After many hugs and kisses, we were ushered into the house, where we would wait in anticipation as my grandmother would give us each two bob (a 20c piece) and access to the lolly jar. My grandparents were the most optimistic people I have ever known, and they brought their positivity into all of our lives and instilled a strong sense of connectedness and belonging that you just can't replicate with material objects or possessions.

On Optimism

I wonder what they would make of our current situation and the manner in which our society is handling the pandemic. I'm sure they would find humour where humour has no right to belong, and I know they would turn the lockdown into a time to be cherished and show gratitude for the opportunity to be together – an opportunity that is increasingly rare in our busy, contemporary lives. 

In short, my grandparents were optimists.

Martin Seligman is an American psychologist who is best known as the father of the positive psychology movement. Positive psychology is a theory and philosophy that underpins Woodleigh's approach to wellbeing and has always, informally, been a pillar of the School's philosophy. Dr Seligman believes that optimism is a trait that can be taught and is not necessarily a genetic characteristic or part of a person's personality. It is a mindset that when practised regularly, can strongly influence how we interpret the world around us, positively impact our lives and reduce the risk of depression and other mental illnesses. It is not about creating a false sense of self-esteem or shielding our children from anything negative in their lives or rescuing our children when things go wrong. It is about how we interpret the events that surround our lives. It is an explanatory style that provides a narrative for how we interpret and shape our experiences. In his book, 'The Optimistic Child', Seligman describes our narratives in terms of three dimensions.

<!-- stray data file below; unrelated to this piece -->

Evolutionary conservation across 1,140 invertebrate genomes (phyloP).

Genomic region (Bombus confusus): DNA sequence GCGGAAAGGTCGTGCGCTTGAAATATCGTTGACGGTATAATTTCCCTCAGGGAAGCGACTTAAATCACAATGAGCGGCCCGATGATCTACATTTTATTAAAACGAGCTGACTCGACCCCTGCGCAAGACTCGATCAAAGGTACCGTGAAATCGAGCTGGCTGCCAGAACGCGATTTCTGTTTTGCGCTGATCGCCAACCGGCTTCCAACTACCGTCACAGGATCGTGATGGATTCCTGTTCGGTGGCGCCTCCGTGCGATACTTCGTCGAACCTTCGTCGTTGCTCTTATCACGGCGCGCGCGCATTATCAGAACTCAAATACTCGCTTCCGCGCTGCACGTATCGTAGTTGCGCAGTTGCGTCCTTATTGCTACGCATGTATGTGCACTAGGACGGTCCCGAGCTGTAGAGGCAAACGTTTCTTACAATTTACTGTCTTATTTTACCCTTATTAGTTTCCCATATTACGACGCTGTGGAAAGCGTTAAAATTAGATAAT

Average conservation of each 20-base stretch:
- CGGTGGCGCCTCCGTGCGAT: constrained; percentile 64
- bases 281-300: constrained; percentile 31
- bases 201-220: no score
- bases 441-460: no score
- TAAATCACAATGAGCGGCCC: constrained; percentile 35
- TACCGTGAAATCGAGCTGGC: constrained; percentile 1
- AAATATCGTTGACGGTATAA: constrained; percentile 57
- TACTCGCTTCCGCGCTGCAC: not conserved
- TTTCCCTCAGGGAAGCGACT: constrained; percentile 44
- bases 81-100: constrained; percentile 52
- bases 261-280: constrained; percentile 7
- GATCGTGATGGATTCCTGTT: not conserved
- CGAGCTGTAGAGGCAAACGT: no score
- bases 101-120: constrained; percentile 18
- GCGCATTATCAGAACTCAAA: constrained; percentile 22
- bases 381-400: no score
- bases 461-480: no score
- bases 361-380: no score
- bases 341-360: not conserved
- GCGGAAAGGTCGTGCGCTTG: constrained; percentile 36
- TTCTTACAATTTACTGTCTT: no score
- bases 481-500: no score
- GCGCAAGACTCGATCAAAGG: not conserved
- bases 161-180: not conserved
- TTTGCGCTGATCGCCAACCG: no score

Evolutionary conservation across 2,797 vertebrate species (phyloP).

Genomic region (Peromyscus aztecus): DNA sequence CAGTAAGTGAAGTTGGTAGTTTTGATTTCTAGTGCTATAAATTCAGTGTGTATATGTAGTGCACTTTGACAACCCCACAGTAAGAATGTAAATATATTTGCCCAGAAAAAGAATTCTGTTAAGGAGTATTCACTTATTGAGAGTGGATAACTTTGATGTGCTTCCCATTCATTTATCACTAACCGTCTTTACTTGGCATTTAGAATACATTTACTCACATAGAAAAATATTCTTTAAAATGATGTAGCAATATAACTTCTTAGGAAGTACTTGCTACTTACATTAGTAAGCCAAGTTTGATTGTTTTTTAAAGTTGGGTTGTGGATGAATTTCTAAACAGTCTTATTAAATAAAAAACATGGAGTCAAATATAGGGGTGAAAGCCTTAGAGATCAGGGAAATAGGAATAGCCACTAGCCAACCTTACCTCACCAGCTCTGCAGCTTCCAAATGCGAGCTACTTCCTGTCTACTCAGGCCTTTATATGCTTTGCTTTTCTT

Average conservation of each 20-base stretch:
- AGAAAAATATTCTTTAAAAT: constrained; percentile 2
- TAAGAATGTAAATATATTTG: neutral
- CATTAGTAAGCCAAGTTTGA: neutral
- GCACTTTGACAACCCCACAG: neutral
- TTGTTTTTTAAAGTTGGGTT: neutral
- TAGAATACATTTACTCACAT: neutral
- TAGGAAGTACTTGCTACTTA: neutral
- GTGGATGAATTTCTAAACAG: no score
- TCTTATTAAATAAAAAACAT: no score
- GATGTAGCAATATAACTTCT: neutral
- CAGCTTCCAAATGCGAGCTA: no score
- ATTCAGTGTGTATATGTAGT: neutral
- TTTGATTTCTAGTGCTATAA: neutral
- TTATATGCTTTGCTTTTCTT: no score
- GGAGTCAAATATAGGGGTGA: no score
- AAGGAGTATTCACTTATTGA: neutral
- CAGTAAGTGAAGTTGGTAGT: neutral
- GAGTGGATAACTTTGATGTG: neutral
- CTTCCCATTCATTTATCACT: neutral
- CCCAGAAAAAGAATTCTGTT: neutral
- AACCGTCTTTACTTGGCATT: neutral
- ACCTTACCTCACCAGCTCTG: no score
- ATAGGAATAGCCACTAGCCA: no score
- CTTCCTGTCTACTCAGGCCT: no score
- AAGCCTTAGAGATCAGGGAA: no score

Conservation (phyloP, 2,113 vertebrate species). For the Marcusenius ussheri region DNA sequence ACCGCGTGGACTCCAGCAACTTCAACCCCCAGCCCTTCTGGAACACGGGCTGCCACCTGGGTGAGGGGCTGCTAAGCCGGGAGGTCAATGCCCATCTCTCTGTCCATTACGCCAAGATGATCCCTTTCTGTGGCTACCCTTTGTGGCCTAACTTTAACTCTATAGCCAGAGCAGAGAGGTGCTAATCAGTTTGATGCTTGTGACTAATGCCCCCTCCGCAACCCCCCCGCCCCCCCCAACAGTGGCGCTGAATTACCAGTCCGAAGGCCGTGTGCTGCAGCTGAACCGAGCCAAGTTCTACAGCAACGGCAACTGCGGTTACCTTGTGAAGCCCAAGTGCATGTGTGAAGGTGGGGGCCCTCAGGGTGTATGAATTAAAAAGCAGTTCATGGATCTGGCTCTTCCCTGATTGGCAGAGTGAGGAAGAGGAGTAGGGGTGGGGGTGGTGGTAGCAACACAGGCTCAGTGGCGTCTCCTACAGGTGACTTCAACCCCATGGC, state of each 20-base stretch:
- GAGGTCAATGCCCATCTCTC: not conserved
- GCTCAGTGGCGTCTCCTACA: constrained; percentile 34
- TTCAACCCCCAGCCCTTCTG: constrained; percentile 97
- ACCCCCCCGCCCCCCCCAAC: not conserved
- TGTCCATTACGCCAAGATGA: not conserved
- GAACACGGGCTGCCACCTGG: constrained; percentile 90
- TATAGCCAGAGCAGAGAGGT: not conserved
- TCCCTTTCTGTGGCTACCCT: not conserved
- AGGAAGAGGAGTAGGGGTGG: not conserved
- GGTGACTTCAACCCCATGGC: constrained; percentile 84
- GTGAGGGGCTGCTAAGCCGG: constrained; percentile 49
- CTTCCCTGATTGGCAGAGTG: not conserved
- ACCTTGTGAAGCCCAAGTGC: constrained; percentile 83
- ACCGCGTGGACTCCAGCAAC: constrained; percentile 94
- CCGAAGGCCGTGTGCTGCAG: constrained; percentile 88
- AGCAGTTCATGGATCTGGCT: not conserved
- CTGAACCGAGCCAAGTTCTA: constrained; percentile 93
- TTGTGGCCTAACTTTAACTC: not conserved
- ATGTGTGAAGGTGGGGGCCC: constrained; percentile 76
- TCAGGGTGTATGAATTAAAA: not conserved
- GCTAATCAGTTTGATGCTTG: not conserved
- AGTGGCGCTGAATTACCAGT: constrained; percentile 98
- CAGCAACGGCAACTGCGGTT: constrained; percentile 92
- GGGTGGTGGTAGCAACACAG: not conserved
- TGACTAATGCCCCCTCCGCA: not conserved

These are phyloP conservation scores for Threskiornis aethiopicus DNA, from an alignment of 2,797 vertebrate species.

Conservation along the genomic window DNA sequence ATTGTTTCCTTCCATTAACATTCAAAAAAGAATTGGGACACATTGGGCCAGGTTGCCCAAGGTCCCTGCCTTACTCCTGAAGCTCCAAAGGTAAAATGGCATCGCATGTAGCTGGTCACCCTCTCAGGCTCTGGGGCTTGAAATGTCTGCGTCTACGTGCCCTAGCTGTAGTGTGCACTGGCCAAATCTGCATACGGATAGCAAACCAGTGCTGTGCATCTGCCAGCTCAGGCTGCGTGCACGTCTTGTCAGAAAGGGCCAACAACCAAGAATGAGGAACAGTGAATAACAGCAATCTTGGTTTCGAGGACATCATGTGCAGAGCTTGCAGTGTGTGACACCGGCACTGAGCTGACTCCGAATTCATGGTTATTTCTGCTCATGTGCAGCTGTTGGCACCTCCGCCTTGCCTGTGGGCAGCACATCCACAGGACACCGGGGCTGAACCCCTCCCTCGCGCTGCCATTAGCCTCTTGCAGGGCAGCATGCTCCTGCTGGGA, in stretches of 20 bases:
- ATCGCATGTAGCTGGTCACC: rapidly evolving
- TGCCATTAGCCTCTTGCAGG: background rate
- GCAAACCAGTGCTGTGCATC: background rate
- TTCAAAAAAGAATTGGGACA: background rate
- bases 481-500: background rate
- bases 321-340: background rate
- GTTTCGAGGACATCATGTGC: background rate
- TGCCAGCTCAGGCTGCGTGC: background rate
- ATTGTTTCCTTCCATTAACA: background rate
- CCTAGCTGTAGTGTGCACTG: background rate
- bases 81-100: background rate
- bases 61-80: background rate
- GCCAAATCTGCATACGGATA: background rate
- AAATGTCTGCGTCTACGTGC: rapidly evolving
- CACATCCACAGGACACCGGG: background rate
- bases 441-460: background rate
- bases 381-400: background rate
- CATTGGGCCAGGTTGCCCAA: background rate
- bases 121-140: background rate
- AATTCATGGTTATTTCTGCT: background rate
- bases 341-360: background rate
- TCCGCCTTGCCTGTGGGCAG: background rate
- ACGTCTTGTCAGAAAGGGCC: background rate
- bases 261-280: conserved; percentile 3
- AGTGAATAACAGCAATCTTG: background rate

• Permanent vs. Temporary: Events either change across time or remain stable.
  • Pervasive vs. Specific: Events are universal or specific to a particular domain.
  • Personal vs. Impersonal: Causes of an event are within oneself or outside of oneself

Optimism describes events as being either temporary, specific or impersonal. The current pandemic is temporary, and we will eventually recover. Within the context of my family and friends, it is not pervasive, and we will find new and creative ways to connect and communicate, and this event isn't bad luck that is happening to me.